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Git 101: config

Oct 28, 2022 · 2 mins read · Post a comment

Git configuration or just git config is where you update the configuration at project, user and at system level. Here are some nuggets though that might help you with the basics.

Prerequisites

  • Git

Solution

config levels

There are 3 config levels:

  • --local: project level.
  • --global: OS’s user level (the home directory).
  • --system: system level across the entire server / machine.

Therefore, example common config file locations:

  • /repos/devcoops/.git/config: project level
  • ~/.gitconfig: global (user) level
  • /etc/gitconfig: system level

Besides editing configs using your personal favorite editor, you could do the same with:

git config --local -e

username and password

Setting up username and email address (global level):

git config --global user.name "Dev Coops"
git config --global user.email "devcoops@proton.me"

Note: Omit the --global flag if you want to configure username and email per project. However, you could also replace it with --system or --local whatever your case might be. This applies to all git config command examples across this post.

Verify user.name and user.email by running:

git config --list

.gitconfig / .config file:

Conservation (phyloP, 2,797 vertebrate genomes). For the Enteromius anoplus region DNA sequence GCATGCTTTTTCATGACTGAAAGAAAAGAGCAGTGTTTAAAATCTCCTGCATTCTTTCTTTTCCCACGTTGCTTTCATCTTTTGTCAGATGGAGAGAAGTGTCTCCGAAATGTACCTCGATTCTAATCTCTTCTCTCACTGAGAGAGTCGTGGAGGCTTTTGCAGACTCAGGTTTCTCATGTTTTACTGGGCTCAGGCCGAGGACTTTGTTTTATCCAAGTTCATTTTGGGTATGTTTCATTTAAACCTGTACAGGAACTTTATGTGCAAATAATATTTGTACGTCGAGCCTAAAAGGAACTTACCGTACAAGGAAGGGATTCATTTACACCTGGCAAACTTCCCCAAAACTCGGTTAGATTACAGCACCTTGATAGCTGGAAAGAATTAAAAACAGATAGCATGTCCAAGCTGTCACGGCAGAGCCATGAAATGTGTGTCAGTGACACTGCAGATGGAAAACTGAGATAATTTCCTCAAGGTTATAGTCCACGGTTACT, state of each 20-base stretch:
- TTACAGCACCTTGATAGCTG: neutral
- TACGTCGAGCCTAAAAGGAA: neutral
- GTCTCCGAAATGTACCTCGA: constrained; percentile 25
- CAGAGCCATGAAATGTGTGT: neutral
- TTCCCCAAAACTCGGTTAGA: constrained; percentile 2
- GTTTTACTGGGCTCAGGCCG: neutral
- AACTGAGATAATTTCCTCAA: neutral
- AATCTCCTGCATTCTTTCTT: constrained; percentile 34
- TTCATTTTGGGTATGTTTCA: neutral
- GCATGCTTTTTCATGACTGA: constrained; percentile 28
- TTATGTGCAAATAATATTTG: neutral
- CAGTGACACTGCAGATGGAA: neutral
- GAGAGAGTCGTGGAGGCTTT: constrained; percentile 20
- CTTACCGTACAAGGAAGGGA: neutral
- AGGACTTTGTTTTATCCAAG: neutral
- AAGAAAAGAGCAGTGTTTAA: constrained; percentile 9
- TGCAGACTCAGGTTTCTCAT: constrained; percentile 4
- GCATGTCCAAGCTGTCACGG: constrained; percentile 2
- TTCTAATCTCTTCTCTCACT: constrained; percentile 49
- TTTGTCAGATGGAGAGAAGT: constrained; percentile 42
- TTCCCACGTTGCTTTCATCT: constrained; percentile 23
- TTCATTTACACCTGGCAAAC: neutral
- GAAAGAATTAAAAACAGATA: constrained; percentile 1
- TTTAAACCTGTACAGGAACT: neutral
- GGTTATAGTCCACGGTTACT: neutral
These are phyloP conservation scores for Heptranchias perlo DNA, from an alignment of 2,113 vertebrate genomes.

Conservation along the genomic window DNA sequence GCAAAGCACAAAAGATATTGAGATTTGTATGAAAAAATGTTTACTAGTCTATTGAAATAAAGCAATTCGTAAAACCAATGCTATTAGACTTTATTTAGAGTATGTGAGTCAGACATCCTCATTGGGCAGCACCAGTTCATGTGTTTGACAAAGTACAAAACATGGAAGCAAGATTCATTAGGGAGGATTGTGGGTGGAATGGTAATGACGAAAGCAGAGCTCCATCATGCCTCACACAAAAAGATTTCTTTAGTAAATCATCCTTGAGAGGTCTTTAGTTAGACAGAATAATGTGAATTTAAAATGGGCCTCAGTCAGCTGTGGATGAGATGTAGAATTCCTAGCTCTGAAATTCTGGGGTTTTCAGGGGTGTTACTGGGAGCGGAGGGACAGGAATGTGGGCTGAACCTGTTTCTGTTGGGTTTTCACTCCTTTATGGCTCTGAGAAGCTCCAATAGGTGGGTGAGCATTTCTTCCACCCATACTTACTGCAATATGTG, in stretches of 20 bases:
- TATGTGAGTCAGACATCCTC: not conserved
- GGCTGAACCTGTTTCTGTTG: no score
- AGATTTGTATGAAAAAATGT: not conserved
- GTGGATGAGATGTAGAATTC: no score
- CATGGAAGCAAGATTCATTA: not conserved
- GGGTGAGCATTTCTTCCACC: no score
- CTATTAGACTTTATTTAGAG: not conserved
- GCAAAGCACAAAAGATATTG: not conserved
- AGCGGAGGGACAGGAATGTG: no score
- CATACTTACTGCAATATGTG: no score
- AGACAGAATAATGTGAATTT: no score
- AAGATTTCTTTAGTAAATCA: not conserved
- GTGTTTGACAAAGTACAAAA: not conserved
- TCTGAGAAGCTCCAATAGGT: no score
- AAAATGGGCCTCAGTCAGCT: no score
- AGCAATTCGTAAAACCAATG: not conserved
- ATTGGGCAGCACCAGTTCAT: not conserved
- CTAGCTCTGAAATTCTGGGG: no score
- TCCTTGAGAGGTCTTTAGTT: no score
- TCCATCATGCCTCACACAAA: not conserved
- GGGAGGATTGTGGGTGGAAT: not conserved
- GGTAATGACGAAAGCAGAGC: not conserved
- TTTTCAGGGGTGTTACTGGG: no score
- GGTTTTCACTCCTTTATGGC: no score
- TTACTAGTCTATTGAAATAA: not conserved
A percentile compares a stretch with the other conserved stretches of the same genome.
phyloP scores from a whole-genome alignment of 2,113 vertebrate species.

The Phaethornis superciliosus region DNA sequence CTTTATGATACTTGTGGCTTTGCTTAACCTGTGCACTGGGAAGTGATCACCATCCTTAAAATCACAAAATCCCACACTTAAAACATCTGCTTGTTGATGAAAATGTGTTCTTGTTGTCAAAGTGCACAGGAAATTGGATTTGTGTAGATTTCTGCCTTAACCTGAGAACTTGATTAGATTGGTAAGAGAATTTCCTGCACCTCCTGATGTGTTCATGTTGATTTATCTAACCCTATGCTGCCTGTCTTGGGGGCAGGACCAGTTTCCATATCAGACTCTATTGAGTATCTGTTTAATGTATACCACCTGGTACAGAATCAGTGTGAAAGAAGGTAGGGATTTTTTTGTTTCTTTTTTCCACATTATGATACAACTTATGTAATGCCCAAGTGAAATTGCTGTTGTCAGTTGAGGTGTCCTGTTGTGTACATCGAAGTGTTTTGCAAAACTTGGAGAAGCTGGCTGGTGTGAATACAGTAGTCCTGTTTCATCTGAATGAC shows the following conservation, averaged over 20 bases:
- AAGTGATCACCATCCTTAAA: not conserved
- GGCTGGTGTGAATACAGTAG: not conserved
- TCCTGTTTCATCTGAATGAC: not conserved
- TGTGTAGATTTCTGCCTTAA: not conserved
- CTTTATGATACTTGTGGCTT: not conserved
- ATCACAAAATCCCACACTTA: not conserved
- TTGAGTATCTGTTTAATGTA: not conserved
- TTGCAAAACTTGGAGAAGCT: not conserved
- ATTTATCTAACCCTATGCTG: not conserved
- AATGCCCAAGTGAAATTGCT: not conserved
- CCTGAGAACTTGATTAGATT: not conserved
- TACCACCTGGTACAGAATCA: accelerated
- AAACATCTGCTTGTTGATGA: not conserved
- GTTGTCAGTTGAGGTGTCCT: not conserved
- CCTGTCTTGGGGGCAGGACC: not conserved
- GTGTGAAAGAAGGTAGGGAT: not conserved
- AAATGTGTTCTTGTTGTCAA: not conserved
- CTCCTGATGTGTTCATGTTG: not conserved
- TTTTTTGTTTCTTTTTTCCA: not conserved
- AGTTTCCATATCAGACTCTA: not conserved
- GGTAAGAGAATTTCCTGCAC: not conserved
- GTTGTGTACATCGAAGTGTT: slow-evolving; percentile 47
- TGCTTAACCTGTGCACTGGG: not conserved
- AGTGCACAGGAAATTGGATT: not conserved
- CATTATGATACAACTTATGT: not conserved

[user]
        name = Dev Coops
        email = devcoops@proton.me

text editor

Specify the text editor:

git config --global core.editor vim

.gitconfig / .config file:

[core]
        editor = vim

init branch

Configure the initial branch. Since master is replaced by main as a default branch, run the following command:

git config --global init.DefaultBranch main

.gitconfig / .config file:

[init]
        DefaultBranch = main

prune during fetch

Usually you might want to clean up outdated branches, so instead of running git fetch --prune everytime before pulling, you could just run the following command:

git config --global fetch.prune true

.gitconfig / .config file:

[fetch]
        prune = true

removing config settings

Remove config settings could be done using the --unset flag. For instance, to remove your username, run:

git config --unset user.name

To cleanup everything, use the --unset-all flag. For instance:

git config --unset-all

Conclusion

To find more neat Git commands and hacks, simply browse the Git category. Feel free to leave a comment below and if you find this tutorial useful, follow our official channel on Telegram.

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